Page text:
Craig Bellamy has labeled the online trolls who targeted former Storm star Curtis Scott’s family with death threats a “disgrace”.
Scott’s move from Melbourne to Canberra over the off-season was almost over before it began when he was arrested on Australia Day, hit with five charges and accused of assaulting a police officer.
The Raiders star’s name was cleared this week however, when police bodycam footage of the incident showed the 22-year-old being brutally kicked, pepper-sprayed and tasered in an arrest the Magistrate ruled ‘unlawful’.
Scott admitted he was relieved to be able to get on with life in the nation’s capital after fearing his NRL career was over following an agonising nine-month wait to have his case heard.
However, it’s since been revealed Scott has been the target of vile online abuse, including death threats aimed at his family.
Former Broncos coach Anthony Seibold is in the midst of pushing for legislation reform after he too was made the target of cyberbullying during his final days with Brisbane.
Bellamy said he was disgusted by the damage online abuse is having not just on people involved in the game but their families as well.
“I think it’s a disgrace. Some of the stuff that Anthony Seibold went through as well,” Bellamy said after Melbourne’s 36-20 win over North Queensland.
“We don’t want that. Whatever anyone does, at the end of the day, to be copping that sort of stuff… it’s bad enough players or coaches or people in the game copping that… sometimes you know that’s going to happen.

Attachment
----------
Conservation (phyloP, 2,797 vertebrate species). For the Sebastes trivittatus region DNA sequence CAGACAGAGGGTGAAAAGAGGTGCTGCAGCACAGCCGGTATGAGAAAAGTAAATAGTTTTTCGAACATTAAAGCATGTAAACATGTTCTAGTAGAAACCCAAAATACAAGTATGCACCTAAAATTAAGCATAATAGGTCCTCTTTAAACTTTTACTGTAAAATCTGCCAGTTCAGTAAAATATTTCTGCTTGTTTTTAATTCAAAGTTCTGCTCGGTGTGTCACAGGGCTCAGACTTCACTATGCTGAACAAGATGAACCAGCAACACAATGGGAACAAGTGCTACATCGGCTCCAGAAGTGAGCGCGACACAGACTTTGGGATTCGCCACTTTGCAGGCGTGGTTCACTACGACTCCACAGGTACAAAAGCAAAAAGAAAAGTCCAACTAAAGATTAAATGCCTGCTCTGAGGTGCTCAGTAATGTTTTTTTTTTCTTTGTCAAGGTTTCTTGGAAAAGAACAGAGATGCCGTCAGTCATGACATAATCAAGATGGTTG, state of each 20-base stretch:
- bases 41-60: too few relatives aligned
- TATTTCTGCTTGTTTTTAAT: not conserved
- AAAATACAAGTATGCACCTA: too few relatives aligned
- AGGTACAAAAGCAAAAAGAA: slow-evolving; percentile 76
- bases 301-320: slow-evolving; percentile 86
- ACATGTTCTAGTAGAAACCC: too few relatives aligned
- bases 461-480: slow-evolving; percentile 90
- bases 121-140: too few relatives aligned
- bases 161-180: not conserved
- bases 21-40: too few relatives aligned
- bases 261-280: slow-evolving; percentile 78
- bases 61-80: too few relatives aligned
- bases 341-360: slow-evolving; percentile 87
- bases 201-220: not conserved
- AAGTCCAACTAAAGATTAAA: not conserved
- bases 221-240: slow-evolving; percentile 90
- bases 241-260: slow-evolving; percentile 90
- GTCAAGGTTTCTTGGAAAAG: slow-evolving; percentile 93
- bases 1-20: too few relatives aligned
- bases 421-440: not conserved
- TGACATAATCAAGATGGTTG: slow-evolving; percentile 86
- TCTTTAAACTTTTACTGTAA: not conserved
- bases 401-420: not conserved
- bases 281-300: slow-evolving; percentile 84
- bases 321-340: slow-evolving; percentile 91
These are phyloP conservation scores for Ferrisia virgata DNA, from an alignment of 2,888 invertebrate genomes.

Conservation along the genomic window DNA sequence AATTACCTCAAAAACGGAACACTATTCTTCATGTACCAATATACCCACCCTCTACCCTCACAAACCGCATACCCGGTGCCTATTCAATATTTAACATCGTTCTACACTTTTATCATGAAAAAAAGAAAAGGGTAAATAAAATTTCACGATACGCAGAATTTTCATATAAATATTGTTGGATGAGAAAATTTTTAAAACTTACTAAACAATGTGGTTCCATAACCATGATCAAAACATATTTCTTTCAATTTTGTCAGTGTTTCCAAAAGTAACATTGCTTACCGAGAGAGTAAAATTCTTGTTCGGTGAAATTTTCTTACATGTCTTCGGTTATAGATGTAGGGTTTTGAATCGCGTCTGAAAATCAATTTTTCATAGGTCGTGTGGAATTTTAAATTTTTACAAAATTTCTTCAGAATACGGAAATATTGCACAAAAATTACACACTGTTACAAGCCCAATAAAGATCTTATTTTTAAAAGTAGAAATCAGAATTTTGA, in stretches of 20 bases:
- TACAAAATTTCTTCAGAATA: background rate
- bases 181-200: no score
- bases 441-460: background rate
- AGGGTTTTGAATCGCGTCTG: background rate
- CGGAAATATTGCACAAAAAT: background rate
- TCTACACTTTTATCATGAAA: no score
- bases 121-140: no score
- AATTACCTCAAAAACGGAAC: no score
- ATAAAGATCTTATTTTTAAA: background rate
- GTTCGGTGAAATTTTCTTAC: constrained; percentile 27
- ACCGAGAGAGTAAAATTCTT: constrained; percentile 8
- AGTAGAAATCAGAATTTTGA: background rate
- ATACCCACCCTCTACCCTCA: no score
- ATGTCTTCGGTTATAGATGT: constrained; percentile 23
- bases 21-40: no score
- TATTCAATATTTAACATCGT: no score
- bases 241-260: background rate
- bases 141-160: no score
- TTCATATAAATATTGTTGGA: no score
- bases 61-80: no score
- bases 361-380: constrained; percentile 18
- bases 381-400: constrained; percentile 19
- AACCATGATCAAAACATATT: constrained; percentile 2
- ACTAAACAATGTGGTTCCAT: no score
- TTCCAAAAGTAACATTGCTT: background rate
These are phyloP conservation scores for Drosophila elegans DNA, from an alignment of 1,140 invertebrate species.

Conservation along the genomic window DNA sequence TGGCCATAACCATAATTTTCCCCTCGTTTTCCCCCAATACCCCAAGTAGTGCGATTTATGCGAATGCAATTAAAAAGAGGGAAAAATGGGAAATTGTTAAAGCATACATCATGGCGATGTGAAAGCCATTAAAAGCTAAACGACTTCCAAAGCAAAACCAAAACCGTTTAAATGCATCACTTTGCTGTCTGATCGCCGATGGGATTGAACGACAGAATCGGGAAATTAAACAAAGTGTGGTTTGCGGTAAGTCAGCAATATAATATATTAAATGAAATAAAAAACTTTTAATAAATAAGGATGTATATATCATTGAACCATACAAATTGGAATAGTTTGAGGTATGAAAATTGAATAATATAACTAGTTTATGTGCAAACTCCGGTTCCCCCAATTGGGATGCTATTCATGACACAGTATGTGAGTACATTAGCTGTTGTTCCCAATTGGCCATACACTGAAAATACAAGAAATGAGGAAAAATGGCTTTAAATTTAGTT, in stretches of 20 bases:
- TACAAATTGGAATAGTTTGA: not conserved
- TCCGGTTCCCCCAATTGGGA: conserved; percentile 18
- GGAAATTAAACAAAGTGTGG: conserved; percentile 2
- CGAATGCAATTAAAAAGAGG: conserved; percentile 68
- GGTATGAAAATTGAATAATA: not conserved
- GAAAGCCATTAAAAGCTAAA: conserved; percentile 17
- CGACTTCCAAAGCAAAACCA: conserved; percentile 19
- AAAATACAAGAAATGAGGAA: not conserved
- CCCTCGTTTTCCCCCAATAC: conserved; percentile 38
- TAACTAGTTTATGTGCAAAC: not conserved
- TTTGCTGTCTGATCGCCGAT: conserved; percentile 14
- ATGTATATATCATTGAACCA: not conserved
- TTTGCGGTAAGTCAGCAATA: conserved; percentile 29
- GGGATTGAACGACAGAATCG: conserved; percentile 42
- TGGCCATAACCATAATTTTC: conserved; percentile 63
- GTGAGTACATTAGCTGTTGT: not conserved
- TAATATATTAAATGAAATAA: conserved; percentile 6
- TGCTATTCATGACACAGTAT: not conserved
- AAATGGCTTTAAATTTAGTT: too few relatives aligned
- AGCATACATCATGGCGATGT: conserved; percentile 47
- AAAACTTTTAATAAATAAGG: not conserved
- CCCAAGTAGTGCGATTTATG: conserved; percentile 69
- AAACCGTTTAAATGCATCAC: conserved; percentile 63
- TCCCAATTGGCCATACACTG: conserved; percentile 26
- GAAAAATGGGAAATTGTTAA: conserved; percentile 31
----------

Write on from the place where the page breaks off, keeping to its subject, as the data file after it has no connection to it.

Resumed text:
“It’s when your family gets thrown into it that’s when it’s really wrong.
“We shouldn’t have to put up with that with players, but family shouldn’t have to put up with that. Any sort of family.
“That’s crap, that’s bulls**t.
The abuse aimed at Seibold is currently an NRL Integrity Unit matter and is also under Queensland Police Investigation, while the recently axed Broncos coach has lobbied government for stronger cyberbullying legislation.
Bellamy applauded Scott for bringing the abuse to light, but admitted he wasn’t sure what else the game could do to protect players and coaches from online abuse.
“I don’t know how you stop that, I’ve got no idea how social media works. But when you hear stuff like that I’m not really keen to find out,” he said.
“If some people think that’s OK I think some people have a warped sense of what’s right and what’s wrong.
“I don’t understand it, and don’t really want to understand it. It’s hugely unfair when families get put under pressure.”